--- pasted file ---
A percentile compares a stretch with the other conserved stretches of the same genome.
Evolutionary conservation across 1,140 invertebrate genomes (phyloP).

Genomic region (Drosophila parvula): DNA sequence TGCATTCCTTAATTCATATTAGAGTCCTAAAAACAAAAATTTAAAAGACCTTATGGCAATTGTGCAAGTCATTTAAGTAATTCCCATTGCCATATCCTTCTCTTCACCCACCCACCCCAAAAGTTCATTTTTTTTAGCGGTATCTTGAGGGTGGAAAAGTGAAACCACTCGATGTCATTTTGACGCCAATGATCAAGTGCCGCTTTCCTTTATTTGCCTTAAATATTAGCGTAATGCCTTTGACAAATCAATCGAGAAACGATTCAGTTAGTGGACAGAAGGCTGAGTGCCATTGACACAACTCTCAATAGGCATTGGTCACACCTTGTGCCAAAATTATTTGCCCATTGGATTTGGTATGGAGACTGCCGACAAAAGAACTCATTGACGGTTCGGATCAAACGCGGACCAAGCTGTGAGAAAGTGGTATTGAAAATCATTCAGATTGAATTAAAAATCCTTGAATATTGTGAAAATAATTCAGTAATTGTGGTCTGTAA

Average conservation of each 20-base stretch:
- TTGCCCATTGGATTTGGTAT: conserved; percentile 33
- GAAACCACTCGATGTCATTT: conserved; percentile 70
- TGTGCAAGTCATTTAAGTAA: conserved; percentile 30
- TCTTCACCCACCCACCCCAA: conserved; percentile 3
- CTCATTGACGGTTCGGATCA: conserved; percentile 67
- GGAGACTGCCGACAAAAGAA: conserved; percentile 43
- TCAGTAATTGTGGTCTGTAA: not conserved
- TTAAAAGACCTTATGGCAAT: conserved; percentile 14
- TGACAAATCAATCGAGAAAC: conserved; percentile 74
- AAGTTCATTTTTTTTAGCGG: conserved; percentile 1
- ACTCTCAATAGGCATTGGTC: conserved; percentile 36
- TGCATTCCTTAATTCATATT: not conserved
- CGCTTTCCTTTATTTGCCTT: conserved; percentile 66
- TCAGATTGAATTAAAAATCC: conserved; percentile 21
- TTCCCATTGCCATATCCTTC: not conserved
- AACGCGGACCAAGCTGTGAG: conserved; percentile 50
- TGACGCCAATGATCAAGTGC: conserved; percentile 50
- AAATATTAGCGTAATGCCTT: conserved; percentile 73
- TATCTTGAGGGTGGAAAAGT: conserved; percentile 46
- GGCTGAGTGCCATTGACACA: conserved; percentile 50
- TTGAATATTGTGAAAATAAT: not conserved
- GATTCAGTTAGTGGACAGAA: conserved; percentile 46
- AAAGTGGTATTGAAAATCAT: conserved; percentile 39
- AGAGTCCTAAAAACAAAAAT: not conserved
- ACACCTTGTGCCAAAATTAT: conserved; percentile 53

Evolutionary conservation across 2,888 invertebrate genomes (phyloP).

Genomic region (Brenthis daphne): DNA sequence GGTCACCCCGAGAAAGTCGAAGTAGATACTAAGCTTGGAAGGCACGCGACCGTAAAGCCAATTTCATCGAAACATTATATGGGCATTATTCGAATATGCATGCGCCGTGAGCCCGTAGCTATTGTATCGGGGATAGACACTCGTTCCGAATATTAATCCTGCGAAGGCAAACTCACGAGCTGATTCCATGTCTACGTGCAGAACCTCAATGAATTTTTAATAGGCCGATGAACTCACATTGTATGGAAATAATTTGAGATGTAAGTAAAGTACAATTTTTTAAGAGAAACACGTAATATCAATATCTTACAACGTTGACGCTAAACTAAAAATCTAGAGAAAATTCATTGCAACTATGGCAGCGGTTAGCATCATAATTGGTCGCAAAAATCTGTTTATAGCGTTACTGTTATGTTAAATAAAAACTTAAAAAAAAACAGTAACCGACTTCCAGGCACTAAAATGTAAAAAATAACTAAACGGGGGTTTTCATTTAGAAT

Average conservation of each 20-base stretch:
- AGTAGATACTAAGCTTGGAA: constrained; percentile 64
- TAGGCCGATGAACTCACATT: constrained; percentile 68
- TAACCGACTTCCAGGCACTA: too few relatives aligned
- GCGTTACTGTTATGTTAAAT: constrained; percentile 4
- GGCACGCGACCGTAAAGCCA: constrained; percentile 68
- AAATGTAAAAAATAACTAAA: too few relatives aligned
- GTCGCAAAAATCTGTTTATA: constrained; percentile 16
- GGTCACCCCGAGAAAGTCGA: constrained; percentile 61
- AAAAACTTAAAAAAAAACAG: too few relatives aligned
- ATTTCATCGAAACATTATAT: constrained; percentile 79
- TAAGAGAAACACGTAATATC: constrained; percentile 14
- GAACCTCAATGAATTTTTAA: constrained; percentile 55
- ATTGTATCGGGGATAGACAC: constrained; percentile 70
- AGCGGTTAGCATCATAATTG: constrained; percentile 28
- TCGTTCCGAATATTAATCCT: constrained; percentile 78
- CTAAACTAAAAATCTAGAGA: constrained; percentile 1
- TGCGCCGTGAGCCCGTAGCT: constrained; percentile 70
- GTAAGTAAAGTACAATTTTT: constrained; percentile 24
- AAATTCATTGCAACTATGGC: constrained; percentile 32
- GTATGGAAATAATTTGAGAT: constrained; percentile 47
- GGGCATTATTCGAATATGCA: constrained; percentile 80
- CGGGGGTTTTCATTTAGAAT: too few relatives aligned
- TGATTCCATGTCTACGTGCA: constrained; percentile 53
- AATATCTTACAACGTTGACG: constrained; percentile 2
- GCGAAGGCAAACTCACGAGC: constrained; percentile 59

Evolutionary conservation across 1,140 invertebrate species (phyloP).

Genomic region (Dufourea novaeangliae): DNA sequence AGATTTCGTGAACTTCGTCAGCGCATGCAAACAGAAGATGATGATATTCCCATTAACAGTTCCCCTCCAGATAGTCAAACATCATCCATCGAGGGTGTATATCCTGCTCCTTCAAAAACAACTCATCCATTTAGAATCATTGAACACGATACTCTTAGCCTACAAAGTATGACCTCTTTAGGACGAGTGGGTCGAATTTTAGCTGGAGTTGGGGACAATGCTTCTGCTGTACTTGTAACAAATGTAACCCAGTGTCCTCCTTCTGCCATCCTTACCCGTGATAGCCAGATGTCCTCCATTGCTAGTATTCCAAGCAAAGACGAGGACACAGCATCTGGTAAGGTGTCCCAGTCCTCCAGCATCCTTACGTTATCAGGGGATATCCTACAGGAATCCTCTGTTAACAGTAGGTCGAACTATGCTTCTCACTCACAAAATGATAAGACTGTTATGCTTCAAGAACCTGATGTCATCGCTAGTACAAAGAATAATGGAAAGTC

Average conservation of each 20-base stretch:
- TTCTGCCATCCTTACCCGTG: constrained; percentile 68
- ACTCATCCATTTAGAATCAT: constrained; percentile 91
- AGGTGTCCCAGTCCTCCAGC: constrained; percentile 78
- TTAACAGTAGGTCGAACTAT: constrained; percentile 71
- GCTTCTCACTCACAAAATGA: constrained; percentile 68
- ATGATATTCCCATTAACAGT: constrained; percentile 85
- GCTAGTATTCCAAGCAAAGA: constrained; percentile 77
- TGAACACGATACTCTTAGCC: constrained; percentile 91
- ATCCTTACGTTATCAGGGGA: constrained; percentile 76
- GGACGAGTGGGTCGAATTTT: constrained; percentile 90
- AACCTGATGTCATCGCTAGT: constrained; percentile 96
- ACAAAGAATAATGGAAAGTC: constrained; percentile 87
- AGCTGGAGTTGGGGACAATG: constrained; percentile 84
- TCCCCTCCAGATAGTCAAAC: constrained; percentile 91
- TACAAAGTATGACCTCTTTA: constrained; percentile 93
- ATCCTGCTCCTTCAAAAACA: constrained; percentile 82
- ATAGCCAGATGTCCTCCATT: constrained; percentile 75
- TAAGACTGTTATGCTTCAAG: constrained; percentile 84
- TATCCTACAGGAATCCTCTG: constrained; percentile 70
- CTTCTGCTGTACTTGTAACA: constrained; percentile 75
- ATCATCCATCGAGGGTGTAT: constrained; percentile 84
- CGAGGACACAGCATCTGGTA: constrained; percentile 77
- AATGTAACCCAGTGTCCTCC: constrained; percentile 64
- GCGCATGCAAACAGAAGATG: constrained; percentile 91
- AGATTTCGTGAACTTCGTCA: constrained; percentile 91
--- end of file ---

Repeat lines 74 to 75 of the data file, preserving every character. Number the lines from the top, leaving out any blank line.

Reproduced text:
- TCCCCTCCAGATAGTCAAAC: constrained; percentile 91
- TACAAAGTATGACCTCTTTA: constrained; percentile 93